Molecular Spectroscopy: Principles and Biophysical Applications
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Molecular Spectroscopy: Principles and Biophysical Applications

BiCh132 Fall Quarter 2012

Jack Beauchamp

Many of the illustrations and tables used in these presentations were taken from the scientific literature and various WWW sites; the authors are collectively acknowledged.

This presentation is adapted in part from BiCh132 lectures of Professor Barton.

Molecular Probes Handbook -11th Edition (Invitrogen)

Recommended text: “Principles of Fluorescence Spectroscopy” by J. R. Lakowicz (3rd Edition; 2006)

Introduction to Fluorescence Spectroscopy Applications

Useful probe of: environment



chemical reactions

Timescales: visible absorption~ 10-15 sec

vibrations ~ 10-14 sec

emission~ 10-9 sec for allowed transitions

10-6-10-3 sec for forbidden transitions

On these timescales, emission is sensitive to competing processes

Solvent Applications

Collisional vibrational dissipation

~ 10-12s


Intersystem crossing



10-15 s


10-9 s


10-6 – 10-3 s


Simplified Energy Level Diagram

(Jablonski Diagram)









Franck-Condon Principle for Electronic Transitions Applications

Franck–Condon principle energy diagram. Since electronic transitions are very fast compared with nuclear motions, vibrational levels are favored when they correspond to a minimal change in the nuclear coordinates. The potential wells are shown favoring transitions between v = 0 and v = 2.

Franck-Condon Principle for Electronic Transitions Applications

Schematic representation of the absorption and fluorescence spectra corresponding to the energy diagram in previous slide. The symmetry is due to the equal shape of the ground and excited state potential wells. The narrow lines can usually only be observed in the spectra of dilute gases. The darker curves represent the inhomogeneous broadening of the same transitions as occurs in liquids and solids. Electronic transitions between the lowest vibrational levels of the electronic states (the 0-0 transition) have the same energy in both absorption and fluorescence.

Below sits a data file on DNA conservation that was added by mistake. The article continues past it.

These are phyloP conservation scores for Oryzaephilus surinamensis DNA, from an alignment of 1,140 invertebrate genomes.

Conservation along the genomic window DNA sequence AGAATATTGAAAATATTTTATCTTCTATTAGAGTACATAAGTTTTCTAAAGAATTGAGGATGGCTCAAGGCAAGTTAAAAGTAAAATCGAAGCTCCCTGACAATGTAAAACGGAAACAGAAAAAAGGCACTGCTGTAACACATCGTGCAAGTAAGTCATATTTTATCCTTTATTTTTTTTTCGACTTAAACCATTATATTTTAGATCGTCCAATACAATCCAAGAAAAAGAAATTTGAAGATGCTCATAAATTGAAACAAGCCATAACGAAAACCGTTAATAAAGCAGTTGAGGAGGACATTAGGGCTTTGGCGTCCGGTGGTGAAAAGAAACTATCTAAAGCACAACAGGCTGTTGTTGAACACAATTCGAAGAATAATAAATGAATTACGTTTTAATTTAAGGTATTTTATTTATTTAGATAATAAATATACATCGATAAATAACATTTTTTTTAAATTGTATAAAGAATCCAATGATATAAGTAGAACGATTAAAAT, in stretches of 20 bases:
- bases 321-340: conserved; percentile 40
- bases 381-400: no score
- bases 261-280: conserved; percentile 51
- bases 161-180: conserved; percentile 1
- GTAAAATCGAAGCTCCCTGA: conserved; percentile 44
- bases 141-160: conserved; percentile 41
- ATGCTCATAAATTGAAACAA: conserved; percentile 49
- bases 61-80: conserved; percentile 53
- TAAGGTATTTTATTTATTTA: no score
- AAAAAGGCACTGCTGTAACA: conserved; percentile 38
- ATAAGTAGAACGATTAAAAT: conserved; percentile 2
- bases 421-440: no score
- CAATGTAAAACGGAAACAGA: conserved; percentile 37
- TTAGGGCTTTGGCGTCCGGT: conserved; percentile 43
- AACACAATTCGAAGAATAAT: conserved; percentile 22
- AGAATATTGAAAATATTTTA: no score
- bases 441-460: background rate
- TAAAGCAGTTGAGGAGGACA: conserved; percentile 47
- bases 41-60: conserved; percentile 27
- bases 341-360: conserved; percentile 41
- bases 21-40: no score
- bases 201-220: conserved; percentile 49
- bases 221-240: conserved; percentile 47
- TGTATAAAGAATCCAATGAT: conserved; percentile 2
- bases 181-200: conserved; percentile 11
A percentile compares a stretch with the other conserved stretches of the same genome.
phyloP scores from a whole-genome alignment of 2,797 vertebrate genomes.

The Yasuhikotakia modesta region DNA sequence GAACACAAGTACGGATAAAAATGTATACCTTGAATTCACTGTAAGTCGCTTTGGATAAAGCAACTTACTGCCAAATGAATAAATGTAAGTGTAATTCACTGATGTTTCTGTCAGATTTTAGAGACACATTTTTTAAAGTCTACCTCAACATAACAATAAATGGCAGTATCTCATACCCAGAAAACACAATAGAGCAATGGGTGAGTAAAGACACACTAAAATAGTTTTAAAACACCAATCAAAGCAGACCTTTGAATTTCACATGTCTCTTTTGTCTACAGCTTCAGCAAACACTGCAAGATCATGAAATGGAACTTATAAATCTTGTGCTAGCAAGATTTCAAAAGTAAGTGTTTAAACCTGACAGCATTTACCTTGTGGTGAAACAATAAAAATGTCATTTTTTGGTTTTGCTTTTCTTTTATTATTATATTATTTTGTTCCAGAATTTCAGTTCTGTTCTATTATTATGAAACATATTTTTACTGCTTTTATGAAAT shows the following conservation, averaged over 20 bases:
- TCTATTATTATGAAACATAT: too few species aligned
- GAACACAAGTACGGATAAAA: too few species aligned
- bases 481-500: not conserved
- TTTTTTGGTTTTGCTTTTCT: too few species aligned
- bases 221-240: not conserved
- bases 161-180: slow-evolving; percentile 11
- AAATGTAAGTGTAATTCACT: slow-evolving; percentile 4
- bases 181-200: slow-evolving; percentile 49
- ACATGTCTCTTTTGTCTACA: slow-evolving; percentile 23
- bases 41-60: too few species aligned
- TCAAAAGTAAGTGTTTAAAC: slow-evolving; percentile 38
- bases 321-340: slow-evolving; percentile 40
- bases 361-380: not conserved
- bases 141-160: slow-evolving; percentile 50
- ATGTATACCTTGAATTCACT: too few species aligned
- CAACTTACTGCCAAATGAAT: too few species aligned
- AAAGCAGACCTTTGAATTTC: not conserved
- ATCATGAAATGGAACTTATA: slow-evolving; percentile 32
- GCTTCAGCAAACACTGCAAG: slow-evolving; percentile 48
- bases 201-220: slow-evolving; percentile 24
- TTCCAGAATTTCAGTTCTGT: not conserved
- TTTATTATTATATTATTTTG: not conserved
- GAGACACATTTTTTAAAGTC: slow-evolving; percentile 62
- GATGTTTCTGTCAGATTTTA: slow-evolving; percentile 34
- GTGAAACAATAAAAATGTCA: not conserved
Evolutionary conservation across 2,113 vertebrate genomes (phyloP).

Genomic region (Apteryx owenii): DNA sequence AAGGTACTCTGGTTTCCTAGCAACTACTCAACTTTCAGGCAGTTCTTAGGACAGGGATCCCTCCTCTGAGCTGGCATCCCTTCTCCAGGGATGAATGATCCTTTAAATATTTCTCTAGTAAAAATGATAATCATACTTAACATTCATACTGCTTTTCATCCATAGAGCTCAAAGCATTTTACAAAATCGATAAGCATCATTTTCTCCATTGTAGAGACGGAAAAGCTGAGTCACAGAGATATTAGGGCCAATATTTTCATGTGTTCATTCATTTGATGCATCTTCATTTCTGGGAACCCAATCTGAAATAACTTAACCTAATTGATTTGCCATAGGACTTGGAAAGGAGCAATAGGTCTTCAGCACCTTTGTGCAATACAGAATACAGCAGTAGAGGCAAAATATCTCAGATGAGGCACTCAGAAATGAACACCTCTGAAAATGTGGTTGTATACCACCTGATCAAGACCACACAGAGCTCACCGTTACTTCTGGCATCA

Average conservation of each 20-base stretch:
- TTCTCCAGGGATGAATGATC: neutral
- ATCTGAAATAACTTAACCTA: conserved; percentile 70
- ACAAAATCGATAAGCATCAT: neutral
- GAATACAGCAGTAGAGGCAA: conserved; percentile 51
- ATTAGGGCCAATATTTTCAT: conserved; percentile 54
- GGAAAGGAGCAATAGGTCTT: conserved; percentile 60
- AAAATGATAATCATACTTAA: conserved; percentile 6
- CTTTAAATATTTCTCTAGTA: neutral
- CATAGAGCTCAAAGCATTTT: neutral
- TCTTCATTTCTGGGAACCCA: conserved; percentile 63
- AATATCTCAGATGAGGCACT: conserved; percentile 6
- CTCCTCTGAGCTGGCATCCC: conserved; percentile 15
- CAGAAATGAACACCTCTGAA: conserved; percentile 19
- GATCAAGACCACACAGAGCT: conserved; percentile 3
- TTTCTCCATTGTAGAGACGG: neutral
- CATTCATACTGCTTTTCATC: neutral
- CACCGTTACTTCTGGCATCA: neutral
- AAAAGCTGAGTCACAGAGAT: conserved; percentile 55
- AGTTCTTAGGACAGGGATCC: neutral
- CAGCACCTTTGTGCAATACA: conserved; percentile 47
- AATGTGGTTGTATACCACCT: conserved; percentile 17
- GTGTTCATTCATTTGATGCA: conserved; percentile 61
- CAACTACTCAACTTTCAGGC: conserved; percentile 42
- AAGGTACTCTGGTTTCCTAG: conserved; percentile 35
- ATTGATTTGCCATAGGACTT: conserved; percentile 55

Franck-Condon Principle for Electronic Transitions (1926) Applications

Classically, the Franck–Condon principle is the approximation that an electronic transition is most likely to occur without changes in the positions of the nuclei in the molecular entity and its environment. The resulting state is called a Franck–Condon state, and the transition involved, a vertical transition. The quantum mechanical formulation of this principle is that the intensity of a vibronic transition is proportional to the square of the overlap integral between the vibrational wavefunctions of the two states that are involved in the transition.

Edward Condon

Edward Condon Applications

ApplicationsF =fluorescence quantum yield

= fraction of singlets relaxing from excited state via fluorescence

# photons emitted by fluorescence

unless some catalytic chemiluminescent process

Fluorescence Intensity x # excited state molecules

x c I0

kF = rate of spontaneous emission P00 = transition probability

same path for excitation and emission


# photons absorbed

Rate constant for emission


kF + (rate constants for non-radiative pathways)

Fluorescence Quantum Yields

S Applications1







What processes compete with fluorescence?

1. Internal conversion, kic

collision with solvent

dissipation of energy through internal vibrational modes

basically transfer into excited vibrational states of S0

Note - kic increases with T

therefore FF decreases with T

2. Intersystem crossing, Applicationskis

spin exchange converts S to T

get slow spin-forbidden phosphorescence

for metal complexes often a mixture of states

so “luminescence”

3. Collision with quencher, kq

e.q. S1+Q S0+Q*

molecules can quench excited state by:

energy transfer

spin exchange (paramagnetic + spin orbit coupling)

electron transfer or proton transfer (+ energy)








So, what matters are the rates of these competing processes Applications

Note - kF is not temperature dependent but all else is

Decay Kinetics Applicationsof S1

Suppose initially have concentration in S1 of S1(0) then turn off light



fluorescence lifetime (measurable)

If no other processes except fluorescence,


Radiative lifetime